Viking Night: A Fistful of Dollars

By Bruce Hall

May 8, 2012

Is the Man with No Name doing his nails?

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So you think Hollywood is out of ideas, because the remake machine is an insatiable beast whose unholy hunger can never be satisfied? Well, have you heard the one about the Samurai film, inspired by the American Western, based on the noir crime novel that inspired the Italian Western that was filmed in Spain that in turn redefined the nature of American film forever? The Western as you know it might not be as American as you thought. But that's okay - people have been borrowing each other’s ideas for as long as people have had ideas. And lawn mowers.

So calm yourself; that’s what storytelling is all about. It's the exchange and redefinition of old ideas into new ones. And lawn mowers.

The things we find familiar today were new to people at some point, maybe even revolutionary. In the present, people swap their cell phones every three months but there was a time when a mobile was an expensive luxury, and if you had one you kept it for years. If you wanted to be a writer you stayed home and did it with a word processor and a bottle of scotch. Doing it in front of a coffee shop with a laptop was unheard of, because back then laptops weighed 47 pounds, and coffee had not been invented yet.

But I digress. What you find familiar and boring today was at one time cutting edge, and in cinema you can easily trace the genesis of these moments. One of the most significant happened when everyone in Hollywood turned down the lead in some ridiculous low budget flick set to shoot over in Spain. Besides, it was a Western. Nobody liked those any more. This was 1964. People liked war movies. They liked movies about angry young men on motorcycles. They liked watching Sean Connery wear a tuxedo while he killed people. They liked The Beatles. But they didn't like Westerns.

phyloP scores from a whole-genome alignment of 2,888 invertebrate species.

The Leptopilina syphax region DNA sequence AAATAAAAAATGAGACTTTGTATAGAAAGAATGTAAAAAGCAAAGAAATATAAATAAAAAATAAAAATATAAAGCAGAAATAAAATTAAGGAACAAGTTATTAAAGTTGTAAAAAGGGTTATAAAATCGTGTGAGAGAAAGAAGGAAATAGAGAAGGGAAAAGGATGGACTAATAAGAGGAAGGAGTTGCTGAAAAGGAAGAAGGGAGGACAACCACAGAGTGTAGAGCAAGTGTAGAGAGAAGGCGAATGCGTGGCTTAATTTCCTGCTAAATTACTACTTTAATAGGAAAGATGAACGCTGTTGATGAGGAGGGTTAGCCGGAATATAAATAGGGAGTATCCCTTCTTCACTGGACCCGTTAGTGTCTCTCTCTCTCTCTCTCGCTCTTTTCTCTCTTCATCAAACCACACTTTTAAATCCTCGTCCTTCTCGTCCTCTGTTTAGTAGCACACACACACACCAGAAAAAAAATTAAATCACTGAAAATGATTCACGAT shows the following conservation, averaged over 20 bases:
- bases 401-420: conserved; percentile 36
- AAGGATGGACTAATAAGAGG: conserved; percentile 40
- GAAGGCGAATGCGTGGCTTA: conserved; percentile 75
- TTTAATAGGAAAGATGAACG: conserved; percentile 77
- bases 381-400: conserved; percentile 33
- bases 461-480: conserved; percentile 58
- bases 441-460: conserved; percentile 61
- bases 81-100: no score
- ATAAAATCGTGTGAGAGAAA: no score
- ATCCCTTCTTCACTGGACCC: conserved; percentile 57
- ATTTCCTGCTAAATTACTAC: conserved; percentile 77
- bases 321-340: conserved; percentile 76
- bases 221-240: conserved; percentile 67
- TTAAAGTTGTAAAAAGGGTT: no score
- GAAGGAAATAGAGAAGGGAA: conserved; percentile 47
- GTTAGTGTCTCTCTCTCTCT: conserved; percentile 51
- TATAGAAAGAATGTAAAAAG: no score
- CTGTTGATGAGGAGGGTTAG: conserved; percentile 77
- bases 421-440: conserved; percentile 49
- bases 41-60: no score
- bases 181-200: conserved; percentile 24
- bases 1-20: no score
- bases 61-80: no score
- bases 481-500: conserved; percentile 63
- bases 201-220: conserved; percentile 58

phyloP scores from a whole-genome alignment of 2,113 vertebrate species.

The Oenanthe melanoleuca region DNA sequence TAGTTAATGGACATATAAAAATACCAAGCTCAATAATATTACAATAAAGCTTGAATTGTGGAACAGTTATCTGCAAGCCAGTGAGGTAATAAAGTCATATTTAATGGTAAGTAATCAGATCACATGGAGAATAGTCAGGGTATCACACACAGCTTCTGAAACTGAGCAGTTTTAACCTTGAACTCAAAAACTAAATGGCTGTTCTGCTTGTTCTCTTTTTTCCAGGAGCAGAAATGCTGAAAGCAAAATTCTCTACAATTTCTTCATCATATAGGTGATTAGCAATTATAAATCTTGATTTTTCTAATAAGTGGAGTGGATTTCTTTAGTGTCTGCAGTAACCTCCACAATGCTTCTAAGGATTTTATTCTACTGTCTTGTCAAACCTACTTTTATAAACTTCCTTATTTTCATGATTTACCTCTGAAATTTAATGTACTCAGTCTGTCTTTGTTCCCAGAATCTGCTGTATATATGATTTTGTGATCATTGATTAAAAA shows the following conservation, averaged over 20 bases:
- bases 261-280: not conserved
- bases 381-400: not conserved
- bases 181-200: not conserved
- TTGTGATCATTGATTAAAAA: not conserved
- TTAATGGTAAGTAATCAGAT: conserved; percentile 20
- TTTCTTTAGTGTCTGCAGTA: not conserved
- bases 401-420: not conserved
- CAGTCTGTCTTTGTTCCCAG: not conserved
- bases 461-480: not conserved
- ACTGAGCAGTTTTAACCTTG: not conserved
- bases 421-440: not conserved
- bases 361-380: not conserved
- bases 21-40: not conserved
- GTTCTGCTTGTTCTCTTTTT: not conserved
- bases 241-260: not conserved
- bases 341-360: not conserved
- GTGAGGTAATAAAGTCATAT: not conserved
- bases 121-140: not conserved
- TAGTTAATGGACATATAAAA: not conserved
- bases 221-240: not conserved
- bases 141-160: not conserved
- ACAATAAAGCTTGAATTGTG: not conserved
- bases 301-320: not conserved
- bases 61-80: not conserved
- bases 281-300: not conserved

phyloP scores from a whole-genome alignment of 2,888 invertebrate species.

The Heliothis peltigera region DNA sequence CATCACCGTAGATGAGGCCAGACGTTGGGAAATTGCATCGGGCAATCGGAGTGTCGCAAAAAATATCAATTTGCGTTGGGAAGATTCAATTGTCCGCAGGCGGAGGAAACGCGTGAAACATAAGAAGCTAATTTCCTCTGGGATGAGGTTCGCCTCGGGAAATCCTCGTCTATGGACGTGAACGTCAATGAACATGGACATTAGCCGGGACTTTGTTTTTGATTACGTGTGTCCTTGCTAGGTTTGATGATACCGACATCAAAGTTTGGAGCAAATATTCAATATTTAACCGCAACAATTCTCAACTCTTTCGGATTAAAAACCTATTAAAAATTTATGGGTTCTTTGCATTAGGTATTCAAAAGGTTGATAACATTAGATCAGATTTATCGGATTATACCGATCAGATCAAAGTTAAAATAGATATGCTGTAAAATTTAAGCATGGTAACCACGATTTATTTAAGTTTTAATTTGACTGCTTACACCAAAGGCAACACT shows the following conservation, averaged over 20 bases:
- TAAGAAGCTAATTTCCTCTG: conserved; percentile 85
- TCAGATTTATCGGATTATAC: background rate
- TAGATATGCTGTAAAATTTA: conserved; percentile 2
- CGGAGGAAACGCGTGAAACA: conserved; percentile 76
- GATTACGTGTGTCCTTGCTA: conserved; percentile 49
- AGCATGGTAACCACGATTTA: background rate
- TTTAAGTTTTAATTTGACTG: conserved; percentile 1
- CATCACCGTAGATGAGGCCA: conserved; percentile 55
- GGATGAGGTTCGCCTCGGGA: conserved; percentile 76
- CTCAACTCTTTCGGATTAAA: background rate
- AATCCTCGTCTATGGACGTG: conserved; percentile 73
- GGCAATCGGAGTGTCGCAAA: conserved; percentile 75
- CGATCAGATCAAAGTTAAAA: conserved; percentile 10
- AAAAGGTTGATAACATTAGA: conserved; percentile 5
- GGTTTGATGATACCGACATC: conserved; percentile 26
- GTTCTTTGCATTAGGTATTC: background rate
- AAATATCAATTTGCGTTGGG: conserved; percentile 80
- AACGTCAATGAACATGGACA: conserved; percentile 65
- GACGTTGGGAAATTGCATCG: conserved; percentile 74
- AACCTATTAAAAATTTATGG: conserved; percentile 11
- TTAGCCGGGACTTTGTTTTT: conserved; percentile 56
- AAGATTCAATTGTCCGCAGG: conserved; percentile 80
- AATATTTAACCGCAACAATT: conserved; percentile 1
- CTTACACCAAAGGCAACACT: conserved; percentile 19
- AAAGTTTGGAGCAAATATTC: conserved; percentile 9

Or maybe they did like Westerns. They just didn't like the kinds of Westerns people were making. The genre hadn’t evolved to fit the times. Audiences were more sophisticated now, and the whole Black Hats/White Hats thing was just so…1958. It was time for a new breed of American hero and obviously, an Italian guy named Sergio was the man for the job. He would direct, and Rowdy Yates would eventually star in it. Yeah, that one. Head 'em up, move ' em out. Maybe not so shocking today, but television actors making the leap to film was less common back then.

It’s hard to illustrate this in today’s terms except to say that in the opinion of many, the modern equivalent would be you getting to replace Tom Brady just because you won your office fantasy league. In reality, television was a vast resource for modern, forward thinking creative types just like the future Dirty Harry himself. Not like today, when it’s all Snooki and Jimmy Fallon and Fox News. Clint Eastwood was already well known because lots of people loved Rawhide. But believe it or not, there was a time before he had the power to buy and sell you like a used car.

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